AQR’s Cliff Asness Loses His Cool

The co-founder of one of the world’s most successful quant firms got into a war of words on Twitter — dropping some f-bombs in the process.

Cliff Asness (Patrick T. Fallon/Bloomberg)

Cliff Asness

(Patrick T. Fallon/Bloomberg)

It was an unusually intemperate Tweet, even by Cliff Asness standards.

On Wednesday, the billionaire co-founder of AQR — a quantitative investment firm managing $226 billion — and Twitter raconteur engaged in heated argument on the social media platform with a user tweeting under the handle @Steinernomics.

“Asked and answered, you stupid fuck,” Asness wrote and retweeted an earlier comment, refuting a point made by @Steinernomics in the middle of a long thread.

Asness, whose handle is simply @cliffordasness, has admitted to occasionally losing his cool on the social media platform. “My priority is always our investment process and the services we provide to our clients. I welcome an honest dialogue with them, and others, and often engage on Twitter for this reason,” Asness said in an emailed statement to Institutional Investor when asked for comment on his public statements. “While most interactions are great, a few hit a nerve and, being human, sometimes I go too far. I regret losing my temper, but I generally stand by my logic.”

His temper flared once again Wednesday after tangling with @Steinernomics, this time to a user who purported to be an AQR investor and expressed disappointment over Asness’s Twitter behavior. User @D8vidSmith had called the executive’s tweets “beyond concerning as a fiduciary and as one of your investors.”


“99% of my tweets are about fintwit [finance Twitter] or stupid humor,” Asness countered. “1% of the time after starting out reasonable and being treated unreasonably I get mad. I should do better. I’ve actually tried. But I’m human. Your lecture and threats are still uncalled for.”

‏He later lashed out at the user, “Please redeem now as I find posturing fools in our funds ‘beyond concerning.’ Bye bye.” He also dismissed @D8vidSmith as a “fake investor.”

By Friday, Asness had moved on, pointing his followers to a new blog post — “But What About October?” — in which he expanded on his arguments as to why a well-constructed liquid alternatives portfolio can benefit investors despite of this year’s poor performance.

[II Deep Dive: AQR: Plain Old Diversification Still Investors’ Best Bet]

The target of Asness’s most vitriolic message last week, @Steinernomics, had been arguing in favor of a jobs guarantee. He cited (unverified) economic statistics from World War II to argue that employment is nowhere near capacity and that using the spending power of the federal government and taxation to create jobs could increase employment and help tackle big-picture issues like improving transit, addressing climate change, or installing nationwide broadband.

Twitter users immediately jumped on the WWII comparison, arguing that wartime mobilization diverted resources away from private-sector production and that consumption plummeted due to wartime austerity measures.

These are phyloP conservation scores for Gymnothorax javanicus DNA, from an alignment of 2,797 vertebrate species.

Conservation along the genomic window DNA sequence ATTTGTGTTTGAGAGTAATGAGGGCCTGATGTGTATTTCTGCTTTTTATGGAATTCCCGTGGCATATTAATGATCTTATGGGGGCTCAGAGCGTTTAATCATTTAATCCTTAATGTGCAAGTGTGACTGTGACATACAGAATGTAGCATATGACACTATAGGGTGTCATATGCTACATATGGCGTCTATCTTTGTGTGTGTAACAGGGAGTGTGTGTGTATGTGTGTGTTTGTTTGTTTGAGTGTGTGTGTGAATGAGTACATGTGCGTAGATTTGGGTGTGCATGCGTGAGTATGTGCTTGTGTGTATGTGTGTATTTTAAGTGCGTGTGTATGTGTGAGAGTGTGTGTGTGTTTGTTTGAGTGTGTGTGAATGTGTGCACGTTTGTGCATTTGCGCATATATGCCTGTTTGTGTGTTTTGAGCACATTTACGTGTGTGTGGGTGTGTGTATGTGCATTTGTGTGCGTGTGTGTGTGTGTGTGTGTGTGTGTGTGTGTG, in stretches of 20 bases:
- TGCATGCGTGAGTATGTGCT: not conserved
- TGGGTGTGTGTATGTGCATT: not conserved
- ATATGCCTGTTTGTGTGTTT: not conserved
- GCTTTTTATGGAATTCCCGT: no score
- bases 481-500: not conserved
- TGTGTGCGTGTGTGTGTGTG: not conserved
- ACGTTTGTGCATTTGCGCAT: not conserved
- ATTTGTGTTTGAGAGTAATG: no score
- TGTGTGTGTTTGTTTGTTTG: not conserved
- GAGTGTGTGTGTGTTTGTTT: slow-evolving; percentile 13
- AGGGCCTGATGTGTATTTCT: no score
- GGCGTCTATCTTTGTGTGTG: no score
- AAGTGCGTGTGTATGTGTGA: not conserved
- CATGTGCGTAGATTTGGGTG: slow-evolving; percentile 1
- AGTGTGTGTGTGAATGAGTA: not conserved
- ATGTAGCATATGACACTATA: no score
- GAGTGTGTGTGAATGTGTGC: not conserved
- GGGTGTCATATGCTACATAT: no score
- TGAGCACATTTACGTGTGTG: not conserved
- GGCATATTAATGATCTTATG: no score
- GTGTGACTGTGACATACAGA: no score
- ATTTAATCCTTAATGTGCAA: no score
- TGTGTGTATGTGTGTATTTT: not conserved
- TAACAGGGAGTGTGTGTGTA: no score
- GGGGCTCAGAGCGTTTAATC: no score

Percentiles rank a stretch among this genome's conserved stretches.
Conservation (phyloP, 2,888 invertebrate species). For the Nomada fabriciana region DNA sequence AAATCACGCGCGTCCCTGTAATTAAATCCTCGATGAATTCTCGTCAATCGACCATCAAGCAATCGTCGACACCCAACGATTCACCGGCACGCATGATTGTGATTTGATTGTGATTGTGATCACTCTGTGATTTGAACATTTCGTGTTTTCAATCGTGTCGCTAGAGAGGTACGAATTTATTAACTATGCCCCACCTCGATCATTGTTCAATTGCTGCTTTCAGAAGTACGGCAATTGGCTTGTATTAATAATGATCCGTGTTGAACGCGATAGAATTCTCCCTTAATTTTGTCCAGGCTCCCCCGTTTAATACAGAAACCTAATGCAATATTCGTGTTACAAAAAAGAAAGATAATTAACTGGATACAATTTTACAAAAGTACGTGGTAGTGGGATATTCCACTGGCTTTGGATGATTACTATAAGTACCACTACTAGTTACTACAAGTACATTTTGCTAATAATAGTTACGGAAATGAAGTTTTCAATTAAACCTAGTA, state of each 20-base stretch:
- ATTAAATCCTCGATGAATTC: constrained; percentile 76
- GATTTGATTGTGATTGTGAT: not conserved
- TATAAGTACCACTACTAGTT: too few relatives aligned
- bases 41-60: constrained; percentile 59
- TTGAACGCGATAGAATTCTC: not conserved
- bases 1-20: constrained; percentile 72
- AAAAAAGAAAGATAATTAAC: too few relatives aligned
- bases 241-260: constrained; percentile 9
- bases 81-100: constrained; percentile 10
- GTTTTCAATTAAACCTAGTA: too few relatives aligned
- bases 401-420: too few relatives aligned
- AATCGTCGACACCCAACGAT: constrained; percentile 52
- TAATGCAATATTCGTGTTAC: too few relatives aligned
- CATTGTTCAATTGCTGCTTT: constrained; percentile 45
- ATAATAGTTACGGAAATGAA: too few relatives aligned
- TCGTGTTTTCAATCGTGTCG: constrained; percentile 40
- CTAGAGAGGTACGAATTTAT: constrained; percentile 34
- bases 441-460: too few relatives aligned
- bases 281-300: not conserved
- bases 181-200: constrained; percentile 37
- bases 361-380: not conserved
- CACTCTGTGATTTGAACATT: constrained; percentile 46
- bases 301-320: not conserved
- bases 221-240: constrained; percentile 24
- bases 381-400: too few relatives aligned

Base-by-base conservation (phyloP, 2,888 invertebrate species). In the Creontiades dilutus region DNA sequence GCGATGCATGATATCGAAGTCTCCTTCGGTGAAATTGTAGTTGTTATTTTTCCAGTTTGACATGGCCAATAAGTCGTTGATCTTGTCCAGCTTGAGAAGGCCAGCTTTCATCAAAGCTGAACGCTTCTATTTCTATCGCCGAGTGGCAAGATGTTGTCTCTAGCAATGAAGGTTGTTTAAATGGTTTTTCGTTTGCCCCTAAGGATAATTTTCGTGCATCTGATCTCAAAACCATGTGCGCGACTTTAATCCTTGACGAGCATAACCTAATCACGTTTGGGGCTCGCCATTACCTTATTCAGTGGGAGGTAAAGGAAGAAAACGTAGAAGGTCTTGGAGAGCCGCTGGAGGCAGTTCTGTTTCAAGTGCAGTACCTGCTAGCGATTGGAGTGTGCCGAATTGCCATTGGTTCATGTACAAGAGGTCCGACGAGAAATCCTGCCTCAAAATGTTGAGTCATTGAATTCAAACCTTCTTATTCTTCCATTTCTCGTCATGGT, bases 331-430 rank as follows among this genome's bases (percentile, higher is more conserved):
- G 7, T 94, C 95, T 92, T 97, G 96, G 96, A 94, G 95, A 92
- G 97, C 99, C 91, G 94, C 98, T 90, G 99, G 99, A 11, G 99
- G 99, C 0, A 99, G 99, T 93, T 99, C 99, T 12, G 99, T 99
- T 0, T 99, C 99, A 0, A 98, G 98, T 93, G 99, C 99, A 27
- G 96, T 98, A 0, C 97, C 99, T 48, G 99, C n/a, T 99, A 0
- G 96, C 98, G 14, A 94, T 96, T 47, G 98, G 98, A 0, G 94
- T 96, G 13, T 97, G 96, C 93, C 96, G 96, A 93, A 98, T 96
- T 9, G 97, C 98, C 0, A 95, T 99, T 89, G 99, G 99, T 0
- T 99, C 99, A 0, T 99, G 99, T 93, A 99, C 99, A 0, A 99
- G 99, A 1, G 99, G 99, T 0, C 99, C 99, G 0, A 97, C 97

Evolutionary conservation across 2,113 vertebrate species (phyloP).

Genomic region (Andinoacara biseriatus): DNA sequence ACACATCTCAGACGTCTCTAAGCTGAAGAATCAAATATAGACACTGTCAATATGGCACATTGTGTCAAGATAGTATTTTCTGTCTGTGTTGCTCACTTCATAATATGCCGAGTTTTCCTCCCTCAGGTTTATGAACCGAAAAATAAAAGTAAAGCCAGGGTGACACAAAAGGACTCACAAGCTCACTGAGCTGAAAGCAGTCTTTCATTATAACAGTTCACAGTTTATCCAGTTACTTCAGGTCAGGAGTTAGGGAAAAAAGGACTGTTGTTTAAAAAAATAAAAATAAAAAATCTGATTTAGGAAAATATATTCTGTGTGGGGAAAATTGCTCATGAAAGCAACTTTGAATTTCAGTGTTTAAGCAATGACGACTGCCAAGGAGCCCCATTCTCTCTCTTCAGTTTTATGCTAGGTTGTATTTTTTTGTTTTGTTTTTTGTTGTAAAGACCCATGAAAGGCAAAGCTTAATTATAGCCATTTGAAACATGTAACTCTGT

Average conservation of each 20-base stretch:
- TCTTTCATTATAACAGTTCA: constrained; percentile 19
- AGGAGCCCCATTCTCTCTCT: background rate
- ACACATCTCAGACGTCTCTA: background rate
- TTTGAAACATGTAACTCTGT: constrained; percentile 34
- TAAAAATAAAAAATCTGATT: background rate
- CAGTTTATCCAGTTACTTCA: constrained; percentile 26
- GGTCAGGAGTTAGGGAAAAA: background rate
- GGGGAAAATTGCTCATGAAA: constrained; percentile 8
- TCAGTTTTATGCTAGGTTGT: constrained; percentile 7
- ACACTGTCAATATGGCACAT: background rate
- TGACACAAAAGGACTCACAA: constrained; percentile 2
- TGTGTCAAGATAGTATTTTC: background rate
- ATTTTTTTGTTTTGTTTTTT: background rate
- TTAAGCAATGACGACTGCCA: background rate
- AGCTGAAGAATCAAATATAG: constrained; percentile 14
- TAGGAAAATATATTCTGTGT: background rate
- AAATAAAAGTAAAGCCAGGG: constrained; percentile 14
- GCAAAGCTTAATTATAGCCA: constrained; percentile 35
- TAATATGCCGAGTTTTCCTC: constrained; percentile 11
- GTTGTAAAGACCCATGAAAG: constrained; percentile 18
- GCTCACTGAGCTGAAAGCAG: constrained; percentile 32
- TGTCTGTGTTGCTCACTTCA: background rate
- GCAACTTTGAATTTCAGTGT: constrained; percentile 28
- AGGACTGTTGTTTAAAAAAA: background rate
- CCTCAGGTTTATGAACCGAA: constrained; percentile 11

@Steinernomics argued that he was simply trying to point to 1944 “as an extreme outer bound when discussing whether there is slack in the economy for something like a [jobs guarantee] or other big scale initiatives.” Asness argued that WWII employment levels are not a good example of potential employment levels under a jobs guarantee, as they fell during “the middle of the largest war ever” and didn’t lead to economic prosperity.

The thread quickly devolved into name-calling on both sides. @Steinernomics lashed back, noting that Asness co-signed a letter in 2010 to then-Federal Reserve chairman Ben Bernanke expressing concern that the Fed’s quantitative easing measures posted a significant risk of higher inflation (which has not come to pass).

Asness replied by pointing to an article he wrote for Real Clear Markets in 2014, in which he offered “half a mea culpa” but also pointed to inflation in asset prices, among other reasons, as evidence that he and his fellow letter writers were at least partly correct. When @Steinernomics responded, Asness retweeted the tweet linking to the Real Clear Markets article, but with the added profane comment.

As of Monday morning, @Steinernomics had 521 followers (the user declined to comment for this story). Asness had more than 40,000 followers, holds a Ph.D. from the University of Chicago, spent a long and successful career at Goldman Sachs, and co-founded a phenomenally successful asset management firm — one with a large institutional client base. And some of those clients may not be happy that one of their fund managers is lashing out at people on a social media platform.

Asness is arguably the most active major fund manager on Twitter. Like other investors on the platform, he uses it to promote his blog posts, share his thoughts on economic trends, and occasionally poke fun at himself. But sometimes, he gets salty — such as the time he called New York Governor Andrew Cuomo a “lying thief” over a proposal to tax hedge fund managers in the state.